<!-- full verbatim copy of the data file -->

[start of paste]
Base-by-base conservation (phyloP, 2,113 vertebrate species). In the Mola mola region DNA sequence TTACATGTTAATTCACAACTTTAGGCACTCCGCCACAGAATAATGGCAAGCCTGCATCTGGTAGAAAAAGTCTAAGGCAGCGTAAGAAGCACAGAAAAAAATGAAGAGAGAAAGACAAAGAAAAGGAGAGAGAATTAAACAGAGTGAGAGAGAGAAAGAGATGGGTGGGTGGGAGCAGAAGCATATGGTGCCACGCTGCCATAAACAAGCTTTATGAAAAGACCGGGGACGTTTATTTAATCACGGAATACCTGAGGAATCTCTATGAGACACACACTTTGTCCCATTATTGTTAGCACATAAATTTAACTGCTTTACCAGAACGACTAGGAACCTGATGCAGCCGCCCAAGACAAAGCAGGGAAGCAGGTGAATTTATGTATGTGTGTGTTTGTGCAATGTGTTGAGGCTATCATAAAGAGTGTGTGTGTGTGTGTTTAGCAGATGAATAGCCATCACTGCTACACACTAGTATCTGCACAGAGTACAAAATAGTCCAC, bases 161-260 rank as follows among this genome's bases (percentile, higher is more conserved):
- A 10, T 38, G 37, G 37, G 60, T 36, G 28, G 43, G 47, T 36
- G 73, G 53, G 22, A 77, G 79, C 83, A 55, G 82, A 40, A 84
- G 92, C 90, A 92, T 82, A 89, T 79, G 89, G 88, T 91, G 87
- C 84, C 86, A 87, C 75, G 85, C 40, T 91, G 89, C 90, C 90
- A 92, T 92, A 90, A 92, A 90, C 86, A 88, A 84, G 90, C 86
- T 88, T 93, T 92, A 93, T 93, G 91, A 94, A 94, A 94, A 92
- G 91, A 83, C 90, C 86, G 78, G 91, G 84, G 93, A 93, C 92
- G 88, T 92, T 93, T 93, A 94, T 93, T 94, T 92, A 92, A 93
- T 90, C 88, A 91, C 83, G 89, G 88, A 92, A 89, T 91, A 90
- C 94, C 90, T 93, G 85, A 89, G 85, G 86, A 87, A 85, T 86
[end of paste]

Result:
Base-by-base conservation (phyloP, 2,113 vertebrate species). In the Mola mola region DNA sequence TTACATGTTAATTCACAACTTTAGGCACTCCGCCACAGAATAATGGCAAGCCTGCATCTGGTAGAAAAAGTCTAAGGCAGCGTAAGAAGCACAGAAAAAAATGAAGAGAGAAAGACAAAGAAAAGGAGAGAGAATTAAACAGAGTGAGAGAGAGAAAGAGATGGGTGGGTGGGAGCAGAAGCATATGGTGCCACGCTGCCATAAACAAGCTTTATGAAAAGACCGGGGACGTTTATTTAATCACGGAATACCTGAGGAATCTCTATGAGACACACACTTTGTCCCATTATTGTTAGCACATAAATTTAACTGCTTTACCAGAACGACTAGGAACCTGATGCAGCCGCCCAAGACAAAGCAGGGAAGCAGGTGAATTTATGTATGTGTGTGTTTGTGCAATGTGTTGAGGCTATCATAAAGAGTGTGTGTGTGTGTGTTTAGCAGATGAATAGCCATCACTGCTACACACTAGTATCTGCACAGAGTACAAAATAGTCCAC, bases 161-260 rank as follows among this genome's bases (percentile, higher is more conserved):
- A 10, T 38, G 37, G 37, G 60, T 36, G 28, G 43, G 47, T 36
- G 73, G 53, G 22, A 77, G 79, C 83, A 55, G 82, A 40, A 84
- G 92, C 90, A 92, T 82, A 89, T 79, G 89, G 88, T 91, G 87
- C 84, C 86, A 87, C 75, G 85, C 40, T 91, G 89, C 90, C 90
- A 92, T 92, A 90, A 92, A 90, C 86, A 88, A 84, G 90, C 86
- T 88, T 93, T 92, A 93, T 93, G 91, A 94, A 94, A 94, A 92
- G 91, A 83, C 90, C 86, G 78, G 91, G 84, G 93, A 93, C 92
- G 88, T 92, T 93, T 93, A 94, T 93, T 94, T 92, A 92, A 93
- T 90, C 88, A 91, C 83, G 89, G 88, A 92, A 89, T 91, A 90
- C 94, C 90, T 93, G 85, A 89, G 85, G 86, A 87, A 85, T 86